Impact of light intensities and low temperature on the composition and diurnal use of transient carbon stores in barley (Hordeum vulgare)
Ambrosio Barros, Kallyne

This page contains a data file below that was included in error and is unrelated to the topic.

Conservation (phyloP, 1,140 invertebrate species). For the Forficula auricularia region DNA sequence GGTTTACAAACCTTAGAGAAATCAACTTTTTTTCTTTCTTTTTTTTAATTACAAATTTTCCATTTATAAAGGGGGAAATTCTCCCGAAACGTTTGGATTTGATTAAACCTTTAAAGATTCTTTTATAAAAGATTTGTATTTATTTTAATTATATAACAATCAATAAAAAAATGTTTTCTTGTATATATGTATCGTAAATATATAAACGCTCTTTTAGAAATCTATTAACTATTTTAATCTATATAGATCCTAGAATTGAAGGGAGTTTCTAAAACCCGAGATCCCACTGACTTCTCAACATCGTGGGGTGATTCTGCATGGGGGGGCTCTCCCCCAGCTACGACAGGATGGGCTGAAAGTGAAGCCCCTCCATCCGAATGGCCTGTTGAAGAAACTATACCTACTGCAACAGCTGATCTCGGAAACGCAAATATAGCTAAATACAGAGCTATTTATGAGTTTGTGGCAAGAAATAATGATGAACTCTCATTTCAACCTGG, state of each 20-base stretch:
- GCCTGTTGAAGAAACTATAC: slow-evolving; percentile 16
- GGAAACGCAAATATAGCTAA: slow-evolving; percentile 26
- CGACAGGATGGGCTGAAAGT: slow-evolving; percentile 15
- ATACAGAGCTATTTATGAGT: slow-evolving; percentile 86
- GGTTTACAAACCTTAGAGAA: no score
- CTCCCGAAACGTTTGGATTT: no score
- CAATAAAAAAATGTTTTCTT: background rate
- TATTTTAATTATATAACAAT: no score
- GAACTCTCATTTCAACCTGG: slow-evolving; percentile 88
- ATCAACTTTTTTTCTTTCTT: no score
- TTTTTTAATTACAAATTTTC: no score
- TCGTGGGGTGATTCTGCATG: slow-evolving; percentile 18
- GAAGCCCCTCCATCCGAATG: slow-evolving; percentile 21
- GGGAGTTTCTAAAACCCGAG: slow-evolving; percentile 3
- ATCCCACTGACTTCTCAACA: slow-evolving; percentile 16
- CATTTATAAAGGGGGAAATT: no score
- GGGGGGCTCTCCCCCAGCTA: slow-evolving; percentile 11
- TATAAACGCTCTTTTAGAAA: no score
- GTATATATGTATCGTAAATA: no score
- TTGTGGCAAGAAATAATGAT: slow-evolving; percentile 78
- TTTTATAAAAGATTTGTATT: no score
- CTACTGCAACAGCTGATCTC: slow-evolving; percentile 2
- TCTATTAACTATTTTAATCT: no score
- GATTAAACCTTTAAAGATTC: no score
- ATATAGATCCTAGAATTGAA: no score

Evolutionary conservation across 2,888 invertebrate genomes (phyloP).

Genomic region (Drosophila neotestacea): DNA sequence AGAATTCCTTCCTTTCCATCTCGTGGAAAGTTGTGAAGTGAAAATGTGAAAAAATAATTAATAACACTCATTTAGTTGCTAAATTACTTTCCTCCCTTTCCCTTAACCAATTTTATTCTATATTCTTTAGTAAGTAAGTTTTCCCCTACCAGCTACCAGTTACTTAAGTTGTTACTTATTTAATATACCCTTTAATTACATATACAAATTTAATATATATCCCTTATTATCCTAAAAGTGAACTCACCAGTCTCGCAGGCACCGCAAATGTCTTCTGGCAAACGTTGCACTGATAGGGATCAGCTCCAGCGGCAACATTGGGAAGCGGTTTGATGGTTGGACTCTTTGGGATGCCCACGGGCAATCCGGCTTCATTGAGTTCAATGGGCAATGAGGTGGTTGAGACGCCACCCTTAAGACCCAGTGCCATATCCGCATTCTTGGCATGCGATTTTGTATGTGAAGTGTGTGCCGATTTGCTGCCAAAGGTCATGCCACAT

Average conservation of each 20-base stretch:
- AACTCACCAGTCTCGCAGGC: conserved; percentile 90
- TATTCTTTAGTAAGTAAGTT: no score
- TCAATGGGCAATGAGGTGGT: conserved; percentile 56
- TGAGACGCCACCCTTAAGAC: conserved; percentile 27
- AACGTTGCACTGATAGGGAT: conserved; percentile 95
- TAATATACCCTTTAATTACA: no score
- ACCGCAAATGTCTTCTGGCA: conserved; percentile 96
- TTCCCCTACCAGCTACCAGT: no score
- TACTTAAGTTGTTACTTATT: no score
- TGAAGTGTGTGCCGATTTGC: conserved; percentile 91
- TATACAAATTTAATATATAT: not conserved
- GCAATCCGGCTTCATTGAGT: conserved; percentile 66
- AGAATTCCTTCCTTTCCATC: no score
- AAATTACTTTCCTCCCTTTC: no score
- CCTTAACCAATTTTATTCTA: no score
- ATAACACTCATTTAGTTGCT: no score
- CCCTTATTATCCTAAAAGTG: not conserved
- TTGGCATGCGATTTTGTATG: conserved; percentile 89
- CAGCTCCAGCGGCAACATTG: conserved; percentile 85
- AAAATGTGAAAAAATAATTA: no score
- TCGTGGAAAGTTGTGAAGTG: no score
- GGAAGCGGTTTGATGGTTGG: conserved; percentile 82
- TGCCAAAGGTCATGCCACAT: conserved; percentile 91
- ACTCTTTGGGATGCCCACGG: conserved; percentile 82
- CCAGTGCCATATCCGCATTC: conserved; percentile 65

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The carbon partitioning and accumulation are critical for biomass formation in plants and can be affected by environmental changes and regulated by circadian clock. Thus, in this study, barley was grown under three light intensities and under three temperature regimes to evaluate growth, photosynthesis and carbon metabolism. We also established a high throughput enzymatic protocol that allows determination of fructans and glucose, fructose and sucrose from small tissue samples. Barley photosynthesis and carbon compounds accumulation increase accordingly to increments of light intensity, mainly in blades. Surprisingly, malate is accumulated in high quantities and is the major pool of carbon in barley, especially under low light, when sucrose accumulation is lower. Turnover rates of metabolites were very similar between light intensities and the participation of circadian clock on the regulation was investigated. Introgression lines with mutation in the ELF3, an element of the circadian core clock, presented increased content of hexoses and lower starch content at end of day with similar turnover rates to wild-type. Impaired elf3 function did not lead to inhibition of growth in barley, which might be explained by the low contribution of starch and hexoses to the pool of C used at night. Growth in barley is dependent of sucrose and malate levels, which are not under strong influence of elf3. Plants grown under cold condition presented inhibition of photosynthesis and growth. Surprisingly, they also presented inhibition of starch accumulation during the day under cold nights. However, mobilization rates of starch were similar in warm days and nights. Malate and sucrose compose the majority of the carbon pool available for the night growth in all temperature regimes, accumulating in blades under cold days. Although fructan accumulation was expected under cold, it was negligible for all tissues. The growth in barley is impaired under cold nights, even though there is carbon available for use at night. Hence, the data suggests that barley growth machinery is sensitive to cold night, leading to a negative feedback on photosynthesis, starch accumulation, and sucrose and malate mobilization at night. Glucose, starch and sucrose accumulation was reduced in elf3 mutants grown under cold nights, suggesting a clock control on the synthesis of these compounds, despite the absence of an effect of ELF3 mutation on growth and photosynthesis. Thus, further investigation targeting other clock components would clarify the extent of the growth regulation and carbon partitioning in sucrose accumulating plants, as well as the growth response to cold.
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